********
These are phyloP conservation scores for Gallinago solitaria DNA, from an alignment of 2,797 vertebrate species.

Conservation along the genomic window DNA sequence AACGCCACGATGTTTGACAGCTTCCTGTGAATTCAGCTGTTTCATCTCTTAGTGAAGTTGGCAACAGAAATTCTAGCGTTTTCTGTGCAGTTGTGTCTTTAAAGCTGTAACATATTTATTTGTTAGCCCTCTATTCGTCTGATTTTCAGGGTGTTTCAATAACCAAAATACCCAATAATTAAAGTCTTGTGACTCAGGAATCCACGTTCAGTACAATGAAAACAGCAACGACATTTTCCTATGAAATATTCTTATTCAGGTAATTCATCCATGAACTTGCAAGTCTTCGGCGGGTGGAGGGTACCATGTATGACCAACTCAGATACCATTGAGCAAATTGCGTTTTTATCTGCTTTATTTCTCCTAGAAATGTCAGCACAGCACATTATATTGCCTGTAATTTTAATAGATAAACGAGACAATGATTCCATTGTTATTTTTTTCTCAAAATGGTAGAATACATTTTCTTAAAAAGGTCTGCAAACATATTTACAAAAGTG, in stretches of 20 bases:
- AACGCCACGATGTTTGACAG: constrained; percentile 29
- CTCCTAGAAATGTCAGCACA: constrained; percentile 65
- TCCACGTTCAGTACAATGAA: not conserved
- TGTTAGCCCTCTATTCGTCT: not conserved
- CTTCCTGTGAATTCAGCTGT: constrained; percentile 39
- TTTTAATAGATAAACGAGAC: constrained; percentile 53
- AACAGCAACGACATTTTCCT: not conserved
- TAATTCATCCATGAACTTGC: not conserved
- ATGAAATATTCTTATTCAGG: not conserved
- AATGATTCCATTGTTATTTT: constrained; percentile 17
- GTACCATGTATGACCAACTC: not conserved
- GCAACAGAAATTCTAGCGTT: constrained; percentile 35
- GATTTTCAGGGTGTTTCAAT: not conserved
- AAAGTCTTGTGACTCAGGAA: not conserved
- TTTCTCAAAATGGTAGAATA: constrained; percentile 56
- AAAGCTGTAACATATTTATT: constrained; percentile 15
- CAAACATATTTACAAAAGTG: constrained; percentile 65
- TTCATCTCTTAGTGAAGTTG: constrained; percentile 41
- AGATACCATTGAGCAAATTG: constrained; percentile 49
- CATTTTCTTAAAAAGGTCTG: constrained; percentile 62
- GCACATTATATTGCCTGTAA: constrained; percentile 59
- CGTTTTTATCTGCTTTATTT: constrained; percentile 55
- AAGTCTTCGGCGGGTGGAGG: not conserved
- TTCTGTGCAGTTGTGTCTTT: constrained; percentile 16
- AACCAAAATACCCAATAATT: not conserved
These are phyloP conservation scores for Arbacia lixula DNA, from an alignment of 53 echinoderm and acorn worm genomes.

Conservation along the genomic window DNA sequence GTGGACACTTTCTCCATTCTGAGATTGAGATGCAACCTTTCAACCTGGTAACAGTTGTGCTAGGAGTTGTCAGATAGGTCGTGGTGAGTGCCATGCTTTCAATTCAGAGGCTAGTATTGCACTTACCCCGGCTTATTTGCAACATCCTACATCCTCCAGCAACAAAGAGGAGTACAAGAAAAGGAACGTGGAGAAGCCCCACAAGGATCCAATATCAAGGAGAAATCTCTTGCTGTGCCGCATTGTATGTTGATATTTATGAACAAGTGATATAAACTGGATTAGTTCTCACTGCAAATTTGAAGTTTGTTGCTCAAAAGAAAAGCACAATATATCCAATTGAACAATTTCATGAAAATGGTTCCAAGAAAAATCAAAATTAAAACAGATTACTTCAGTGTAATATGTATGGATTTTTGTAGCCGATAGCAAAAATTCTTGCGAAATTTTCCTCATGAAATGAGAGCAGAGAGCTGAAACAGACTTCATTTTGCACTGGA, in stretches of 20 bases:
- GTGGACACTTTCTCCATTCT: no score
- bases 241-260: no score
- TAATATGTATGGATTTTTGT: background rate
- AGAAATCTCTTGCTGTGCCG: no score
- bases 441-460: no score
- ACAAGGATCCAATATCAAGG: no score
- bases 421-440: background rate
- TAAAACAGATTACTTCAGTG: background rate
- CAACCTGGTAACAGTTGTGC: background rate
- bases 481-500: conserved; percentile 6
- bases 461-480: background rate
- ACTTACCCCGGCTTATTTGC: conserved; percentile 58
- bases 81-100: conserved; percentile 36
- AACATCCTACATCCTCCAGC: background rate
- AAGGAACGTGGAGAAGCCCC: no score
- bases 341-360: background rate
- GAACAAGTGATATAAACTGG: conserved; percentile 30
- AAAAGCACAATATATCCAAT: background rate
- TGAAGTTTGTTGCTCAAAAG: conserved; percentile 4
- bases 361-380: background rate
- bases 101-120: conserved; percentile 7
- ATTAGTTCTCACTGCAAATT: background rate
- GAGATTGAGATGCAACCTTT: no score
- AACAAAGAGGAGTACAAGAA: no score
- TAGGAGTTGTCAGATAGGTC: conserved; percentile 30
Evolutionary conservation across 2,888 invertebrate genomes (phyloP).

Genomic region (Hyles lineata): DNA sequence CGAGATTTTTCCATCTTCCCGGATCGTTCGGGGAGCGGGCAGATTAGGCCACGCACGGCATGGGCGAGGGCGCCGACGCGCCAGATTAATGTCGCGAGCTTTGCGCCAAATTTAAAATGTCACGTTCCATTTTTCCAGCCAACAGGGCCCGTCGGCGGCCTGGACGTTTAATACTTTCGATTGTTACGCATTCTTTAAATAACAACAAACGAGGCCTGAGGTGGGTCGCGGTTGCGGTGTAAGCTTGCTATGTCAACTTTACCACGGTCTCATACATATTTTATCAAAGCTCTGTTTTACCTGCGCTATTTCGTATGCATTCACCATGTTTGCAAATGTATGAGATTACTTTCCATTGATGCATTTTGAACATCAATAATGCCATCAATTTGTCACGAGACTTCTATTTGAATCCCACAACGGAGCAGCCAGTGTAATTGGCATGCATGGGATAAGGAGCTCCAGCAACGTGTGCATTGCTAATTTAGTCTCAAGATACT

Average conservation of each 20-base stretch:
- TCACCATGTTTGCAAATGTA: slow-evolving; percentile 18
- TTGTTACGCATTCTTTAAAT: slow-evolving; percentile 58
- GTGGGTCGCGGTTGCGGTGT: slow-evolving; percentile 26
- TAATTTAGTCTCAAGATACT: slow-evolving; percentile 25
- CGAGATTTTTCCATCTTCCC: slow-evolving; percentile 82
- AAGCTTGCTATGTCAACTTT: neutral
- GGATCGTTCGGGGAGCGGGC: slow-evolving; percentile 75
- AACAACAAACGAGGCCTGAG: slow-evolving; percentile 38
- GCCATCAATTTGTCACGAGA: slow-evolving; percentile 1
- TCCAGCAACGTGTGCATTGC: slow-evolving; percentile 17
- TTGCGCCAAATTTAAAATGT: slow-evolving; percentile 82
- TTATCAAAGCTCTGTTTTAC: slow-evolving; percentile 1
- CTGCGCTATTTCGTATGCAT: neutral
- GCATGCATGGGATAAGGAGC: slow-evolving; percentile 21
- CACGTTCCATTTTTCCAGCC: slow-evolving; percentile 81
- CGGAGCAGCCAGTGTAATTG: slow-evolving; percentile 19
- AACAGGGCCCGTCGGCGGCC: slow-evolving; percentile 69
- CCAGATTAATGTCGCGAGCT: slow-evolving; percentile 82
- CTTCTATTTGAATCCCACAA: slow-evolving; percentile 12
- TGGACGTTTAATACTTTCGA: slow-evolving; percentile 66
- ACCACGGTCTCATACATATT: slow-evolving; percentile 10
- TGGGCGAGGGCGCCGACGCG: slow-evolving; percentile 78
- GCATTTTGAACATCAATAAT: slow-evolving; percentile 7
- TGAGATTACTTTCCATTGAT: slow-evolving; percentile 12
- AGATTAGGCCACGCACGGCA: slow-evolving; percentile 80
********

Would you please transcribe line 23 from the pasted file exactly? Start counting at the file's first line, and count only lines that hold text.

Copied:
- GCACATTATATTGCCTGTAA: constrained; percentile 59